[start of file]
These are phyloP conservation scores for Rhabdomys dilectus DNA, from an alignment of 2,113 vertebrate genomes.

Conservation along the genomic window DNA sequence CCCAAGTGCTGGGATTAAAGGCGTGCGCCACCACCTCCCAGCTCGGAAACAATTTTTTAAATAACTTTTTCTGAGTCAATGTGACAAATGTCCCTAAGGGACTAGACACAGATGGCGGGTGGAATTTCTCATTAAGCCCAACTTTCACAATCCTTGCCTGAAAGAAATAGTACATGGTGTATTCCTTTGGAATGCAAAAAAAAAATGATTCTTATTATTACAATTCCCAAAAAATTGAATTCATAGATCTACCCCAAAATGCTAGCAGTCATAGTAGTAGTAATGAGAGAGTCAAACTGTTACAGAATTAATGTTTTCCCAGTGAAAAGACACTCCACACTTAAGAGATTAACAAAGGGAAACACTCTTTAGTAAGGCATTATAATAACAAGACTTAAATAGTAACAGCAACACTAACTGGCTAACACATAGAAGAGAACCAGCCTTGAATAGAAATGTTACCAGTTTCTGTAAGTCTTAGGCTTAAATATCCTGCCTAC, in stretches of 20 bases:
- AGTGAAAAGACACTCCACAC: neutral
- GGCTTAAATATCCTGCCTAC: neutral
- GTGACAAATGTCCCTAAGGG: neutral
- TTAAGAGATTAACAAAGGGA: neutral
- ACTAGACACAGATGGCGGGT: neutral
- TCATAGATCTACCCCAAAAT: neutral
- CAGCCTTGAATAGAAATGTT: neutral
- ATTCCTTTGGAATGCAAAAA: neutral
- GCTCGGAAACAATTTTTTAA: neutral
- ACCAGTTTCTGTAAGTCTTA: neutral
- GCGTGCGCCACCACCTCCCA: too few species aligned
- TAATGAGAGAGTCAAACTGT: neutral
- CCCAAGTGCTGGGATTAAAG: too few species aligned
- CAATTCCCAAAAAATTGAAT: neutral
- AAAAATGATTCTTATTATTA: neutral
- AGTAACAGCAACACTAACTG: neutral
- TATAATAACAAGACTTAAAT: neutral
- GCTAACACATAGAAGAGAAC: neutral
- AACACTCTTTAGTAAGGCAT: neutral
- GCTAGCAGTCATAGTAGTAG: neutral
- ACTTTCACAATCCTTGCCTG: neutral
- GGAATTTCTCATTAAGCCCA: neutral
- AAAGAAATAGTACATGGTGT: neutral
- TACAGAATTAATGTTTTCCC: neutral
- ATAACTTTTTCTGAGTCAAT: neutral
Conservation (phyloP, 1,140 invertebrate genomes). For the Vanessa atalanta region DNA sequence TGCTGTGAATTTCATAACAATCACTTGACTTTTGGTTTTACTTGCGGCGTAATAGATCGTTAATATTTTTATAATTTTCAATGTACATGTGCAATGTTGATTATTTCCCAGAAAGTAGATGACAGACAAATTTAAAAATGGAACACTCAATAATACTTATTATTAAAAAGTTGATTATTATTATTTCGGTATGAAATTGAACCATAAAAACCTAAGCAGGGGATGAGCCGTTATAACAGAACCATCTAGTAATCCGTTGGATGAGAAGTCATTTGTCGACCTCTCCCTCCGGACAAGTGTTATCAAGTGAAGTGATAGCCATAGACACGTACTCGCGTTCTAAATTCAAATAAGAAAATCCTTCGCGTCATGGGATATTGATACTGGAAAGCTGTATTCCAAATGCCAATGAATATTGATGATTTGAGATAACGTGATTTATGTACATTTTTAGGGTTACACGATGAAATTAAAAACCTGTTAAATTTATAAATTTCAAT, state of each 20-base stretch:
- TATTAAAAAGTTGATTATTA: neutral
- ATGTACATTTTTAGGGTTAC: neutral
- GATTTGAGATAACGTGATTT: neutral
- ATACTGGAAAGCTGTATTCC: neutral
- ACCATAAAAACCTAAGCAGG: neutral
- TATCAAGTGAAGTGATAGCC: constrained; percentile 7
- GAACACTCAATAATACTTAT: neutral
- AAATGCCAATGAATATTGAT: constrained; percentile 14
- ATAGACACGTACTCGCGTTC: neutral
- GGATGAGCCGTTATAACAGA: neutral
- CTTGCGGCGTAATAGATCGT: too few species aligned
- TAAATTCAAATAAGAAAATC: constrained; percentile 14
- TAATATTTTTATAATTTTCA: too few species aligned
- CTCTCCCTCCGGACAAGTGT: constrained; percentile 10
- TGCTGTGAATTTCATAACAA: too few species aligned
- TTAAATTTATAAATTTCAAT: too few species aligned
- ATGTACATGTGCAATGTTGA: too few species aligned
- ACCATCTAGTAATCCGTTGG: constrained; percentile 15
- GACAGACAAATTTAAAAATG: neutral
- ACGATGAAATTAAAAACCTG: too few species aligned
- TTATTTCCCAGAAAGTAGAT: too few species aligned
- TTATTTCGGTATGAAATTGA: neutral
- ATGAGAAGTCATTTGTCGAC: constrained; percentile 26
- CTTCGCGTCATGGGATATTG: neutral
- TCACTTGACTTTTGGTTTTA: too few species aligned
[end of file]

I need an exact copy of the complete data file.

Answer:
These are phyloP conservation scores for Rhabdomys dilectus DNA, from an alignment of 2,113 vertebrate genomes.

Conservation along the genomic window DNA sequence CCCAAGTGCTGGGATTAAAGGCGTGCGCCACCACCTCCCAGCTCGGAAACAATTTTTTAAATAACTTTTTCTGAGTCAATGTGACAAATGTCCCTAAGGGACTAGACACAGATGGCGGGTGGAATTTCTCATTAAGCCCAACTTTCACAATCCTTGCCTGAAAGAAATAGTACATGGTGTATTCCTTTGGAATGCAAAAAAAAAATGATTCTTATTATTACAATTCCCAAAAAATTGAATTCATAGATCTACCCCAAAATGCTAGCAGTCATAGTAGTAGTAATGAGAGAGTCAAACTGTTACAGAATTAATGTTTTCCCAGTGAAAAGACACTCCACACTTAAGAGATTAACAAAGGGAAACACTCTTTAGTAAGGCATTATAATAACAAGACTTAAATAGTAACAGCAACACTAACTGGCTAACACATAGAAGAGAACCAGCCTTGAATAGAAATGTTACCAGTTTCTGTAAGTCTTAGGCTTAAATATCCTGCCTAC, in stretches of 20 bases:
- AGTGAAAAGACACTCCACAC: neutral
- GGCTTAAATATCCTGCCTAC: neutral
- GTGACAAATGTCCCTAAGGG: neutral
- TTAAGAGATTAACAAAGGGA: neutral
- ACTAGACACAGATGGCGGGT: neutral
- TCATAGATCTACCCCAAAAT: neutral
- CAGCCTTGAATAGAAATGTT: neutral
- ATTCCTTTGGAATGCAAAAA: neutral
- GCTCGGAAACAATTTTTTAA: neutral
- ACCAGTTTCTGTAAGTCTTA: neutral
- GCGTGCGCCACCACCTCCCA: too few species aligned
- TAATGAGAGAGTCAAACTGT: neutral
- CCCAAGTGCTGGGATTAAAG: too few species aligned
- CAATTCCCAAAAAATTGAAT: neutral
- AAAAATGATTCTTATTATTA: neutral
- AGTAACAGCAACACTAACTG: neutral
- TATAATAACAAGACTTAAAT: neutral
- GCTAACACATAGAAGAGAAC: neutral
- AACACTCTTTAGTAAGGCAT: neutral
- GCTAGCAGTCATAGTAGTAG: neutral
- ACTTTCACAATCCTTGCCTG: neutral
- GGAATTTCTCATTAAGCCCA: neutral
- AAAGAAATAGTACATGGTGT: neutral
- TACAGAATTAATGTTTTCCC: neutral
- ATAACTTTTTCTGAGTCAAT: neutral
Conservation (phyloP, 1,140 invertebrate genomes). For the Vanessa atalanta region DNA sequence TGCTGTGAATTTCATAACAATCACTTGACTTTTGGTTTTACTTGCGGCGTAATAGATCGTTAATATTTTTATAATTTTCAATGTACATGTGCAATGTTGATTATTTCCCAGAAAGTAGATGACAGACAAATTTAAAAATGGAACACTCAATAATACTTATTATTAAAAAGTTGATTATTATTATTTCGGTATGAAATTGAACCATAAAAACCTAAGCAGGGGATGAGCCGTTATAACAGAACCATCTAGTAATCCGTTGGATGAGAAGTCATTTGTCGACCTCTCCCTCCGGACAAGTGTTATCAAGTGAAGTGATAGCCATAGACACGTACTCGCGTTCTAAATTCAAATAAGAAAATCCTTCGCGTCATGGGATATTGATACTGGAAAGCTGTATTCCAAATGCCAATGAATATTGATGATTTGAGATAACGTGATTTATGTACATTTTTAGGGTTACACGATGAAATTAAAAACCTGTTAAATTTATAAATTTCAAT, state of each 20-base stretch:
- TATTAAAAAGTTGATTATTA: neutral
- ATGTACATTTTTAGGGTTAC: neutral
- GATTTGAGATAACGTGATTT: neutral
- ATACTGGAAAGCTGTATTCC: neutral
- ACCATAAAAACCTAAGCAGG: neutral
- TATCAAGTGAAGTGATAGCC: constrained; percentile 7
- GAACACTCAATAATACTTAT: neutral
- AAATGCCAATGAATATTGAT: constrained; percentile 14
- ATAGACACGTACTCGCGTTC: neutral
- GGATGAGCCGTTATAACAGA: neutral
- CTTGCGGCGTAATAGATCGT: too few species aligned
- TAAATTCAAATAAGAAAATC: constrained; percentile 14
- TAATATTTTTATAATTTTCA: too few species aligned
- CTCTCCCTCCGGACAAGTGT: constrained; percentile 10
- TGCTGTGAATTTCATAACAA: too few species aligned
- TTAAATTTATAAATTTCAAT: too few species aligned
- ATGTACATGTGCAATGTTGA: too few species aligned
- ACCATCTAGTAATCCGTTGG: constrained; percentile 15
- GACAGACAAATTTAAAAATG: neutral
- ACGATGAAATTAAAAACCTG: too few species aligned
- TTATTTCCCAGAAAGTAGAT: too few species aligned
- TTATTTCGGTATGAAATTGA: neutral
- ATGAGAAGTCATTTGTCGAC: constrained; percentile 26
- CTTCGCGTCATGGGATATTG: neutral
- TCACTTGACTTTTGGTTTTA: too few species aligned